But, he said, “the United States possesses a safeguard, a great bulwark, against this happening. I speak of your founding documents: the Declaration of Independence, the Constitution, the Bill of Rights. These documents are grounded in and embody unchanging principles of the natural law whose permanent truth and validity can be known by reason, for it is the law written by God in human hearts.”

So Benedictine College is building a new classically designed library reminiscent of Independence Hallin Philadelphia, with a replica of the Assembly Room and the Liberty Bell to teach about the founding principles.

We are in the early stages of a proposed new school of medicine that will enshrine Catholic moral teaching on the infinite dignity of the human person as created by God.

Pope Benedict XVI said the hallmark of a Catholic university is that we share Christ’s love with our students. I tell each professor we hire that here we love our students.

When we do our job right, we educate students in our mission on campus, and then they build community, faith and scholarship in all walks of life, in their neighborhoods and cities.

Benedictine College will continue to work on transforming culture in America, so that one day, all Americans, and not just Super Bowl stars, can be free to speak their minds and engage each other without being shouted down, threatened and intimidated.

I wish we were there already.

Click here for the pdf of this article.

Stephen D. Minnis

A native of St. Joseph, MO, Minnis graduated from Benedictine College in 1982. He obtained his Juris Doctorate degree from Washburn University in 1985 and Master of Business Administration degree in 1993 from Baker University. He served as an Assistant District Attorney and as General Attorney, Director, regulatory policy at Sprint Corporation before becoming President of Benedictine College in 2004.

Since 2004, Benedictine College has seen unprecedented growth. The enrollment has increased from 1,000 students to over 2,000. Benedictine has built 11 new residence hall buildings; six academic buildings; has built new or renovated every dorm room, classroom and athletic facility on campus; a Marian Grotto; opened a campus in Florence, Italy; began a nursing program, an engineering program, and an architecture program making it one of few liberal arts schools and Catholic Schools in America with engineering and architecture.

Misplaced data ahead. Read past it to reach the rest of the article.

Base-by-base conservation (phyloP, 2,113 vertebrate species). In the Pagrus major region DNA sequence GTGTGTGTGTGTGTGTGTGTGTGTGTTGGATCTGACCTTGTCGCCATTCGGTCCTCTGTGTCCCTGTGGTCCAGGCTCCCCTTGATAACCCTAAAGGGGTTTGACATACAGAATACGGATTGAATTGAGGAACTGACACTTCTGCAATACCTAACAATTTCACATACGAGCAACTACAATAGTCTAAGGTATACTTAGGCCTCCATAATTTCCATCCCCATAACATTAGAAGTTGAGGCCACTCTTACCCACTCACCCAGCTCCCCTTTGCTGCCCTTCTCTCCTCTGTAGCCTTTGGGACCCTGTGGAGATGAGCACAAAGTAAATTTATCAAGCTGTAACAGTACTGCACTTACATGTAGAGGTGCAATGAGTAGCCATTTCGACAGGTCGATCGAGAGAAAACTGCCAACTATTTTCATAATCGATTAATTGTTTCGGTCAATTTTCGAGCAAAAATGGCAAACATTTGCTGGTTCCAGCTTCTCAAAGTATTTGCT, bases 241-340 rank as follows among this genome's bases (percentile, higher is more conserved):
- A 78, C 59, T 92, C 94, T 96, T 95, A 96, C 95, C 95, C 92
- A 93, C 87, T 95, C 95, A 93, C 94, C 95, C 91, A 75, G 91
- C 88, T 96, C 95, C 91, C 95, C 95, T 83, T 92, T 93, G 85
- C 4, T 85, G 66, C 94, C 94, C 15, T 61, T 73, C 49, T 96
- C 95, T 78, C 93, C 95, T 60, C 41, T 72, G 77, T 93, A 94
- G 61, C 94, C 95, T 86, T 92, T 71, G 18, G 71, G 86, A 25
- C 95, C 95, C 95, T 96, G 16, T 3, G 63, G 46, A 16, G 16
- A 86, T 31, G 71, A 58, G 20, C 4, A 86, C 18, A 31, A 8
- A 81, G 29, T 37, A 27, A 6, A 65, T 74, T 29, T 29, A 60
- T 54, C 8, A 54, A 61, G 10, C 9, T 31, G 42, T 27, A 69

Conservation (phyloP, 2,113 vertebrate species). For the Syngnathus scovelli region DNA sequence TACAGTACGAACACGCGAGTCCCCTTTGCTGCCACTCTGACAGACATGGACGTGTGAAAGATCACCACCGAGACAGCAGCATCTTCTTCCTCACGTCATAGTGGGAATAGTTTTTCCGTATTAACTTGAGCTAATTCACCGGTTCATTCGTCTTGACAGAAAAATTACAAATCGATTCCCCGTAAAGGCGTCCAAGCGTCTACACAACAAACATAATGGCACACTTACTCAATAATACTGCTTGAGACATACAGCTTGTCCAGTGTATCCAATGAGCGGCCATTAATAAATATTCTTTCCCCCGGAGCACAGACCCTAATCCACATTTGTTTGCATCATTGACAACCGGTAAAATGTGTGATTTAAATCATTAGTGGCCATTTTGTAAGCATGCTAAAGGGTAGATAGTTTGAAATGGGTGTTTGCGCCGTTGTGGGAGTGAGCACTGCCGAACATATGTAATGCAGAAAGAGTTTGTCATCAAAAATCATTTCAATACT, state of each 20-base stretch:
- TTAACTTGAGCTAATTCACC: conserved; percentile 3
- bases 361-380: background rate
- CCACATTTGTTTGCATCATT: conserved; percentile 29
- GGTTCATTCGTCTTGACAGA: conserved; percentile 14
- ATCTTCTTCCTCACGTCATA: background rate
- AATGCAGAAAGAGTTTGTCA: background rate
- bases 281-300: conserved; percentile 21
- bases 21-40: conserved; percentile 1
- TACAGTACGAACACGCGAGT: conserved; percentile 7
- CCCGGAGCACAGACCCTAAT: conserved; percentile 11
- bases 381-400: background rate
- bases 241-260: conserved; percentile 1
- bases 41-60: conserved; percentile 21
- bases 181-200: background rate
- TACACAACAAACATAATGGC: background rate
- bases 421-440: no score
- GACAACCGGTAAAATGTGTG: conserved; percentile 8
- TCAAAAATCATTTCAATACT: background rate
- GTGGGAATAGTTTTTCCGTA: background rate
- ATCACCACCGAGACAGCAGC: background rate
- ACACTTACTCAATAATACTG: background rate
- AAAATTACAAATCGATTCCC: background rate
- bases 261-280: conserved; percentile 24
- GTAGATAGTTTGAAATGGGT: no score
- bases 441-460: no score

During his presidency, Benedictine has for the first time been recognized by U.S. News and World Report as one of America’s Best Colleges and recognized by the Cardinal Newman Society as one of the top 20 Catholic universities in America. Under his leadership, the college has launched the Thompson Center for Integrity in Finance and Economics, the John Paul II Fellows, the Center for Integral Ecology, and the Center for Beauty and Culture. Recently, Benedictine College announced a new vision to Transform Culture in America.

Minnis was a contributing author to Inside the Mind: Achieving Success as a CEO (©2008 Thomson Reuters/Aspatore) and has given numerous talks on spirituality in the workplace and academic freedom to groups across America, including the Heritage Foundation, Legatus, and Catholic Charities. He was one of only five college presidents to be included on the Committee on Catholic Education Ex Corde Ecclesia Working Group in Baltimore in 2012 and he was invited by the Vatican to participate in the 2012 Pontificia Comisión Para América in Rome. In November of 2021, Caritas in Veritate (CiV) honored him as a distinguished leader in the international community and in the Church with the organization’s Papal Award.

Minnis is married to Amy (Kohake), a 1984 graduate of Benedictine College. The couple has three grown children, Matthew (Mary Katherine), Michael (Lauriane) and Molly (Matthew Harrison), and five grandchildren, Joseph, Mary Eleanor, Benedict, Mary Frances, and Mary Catherine.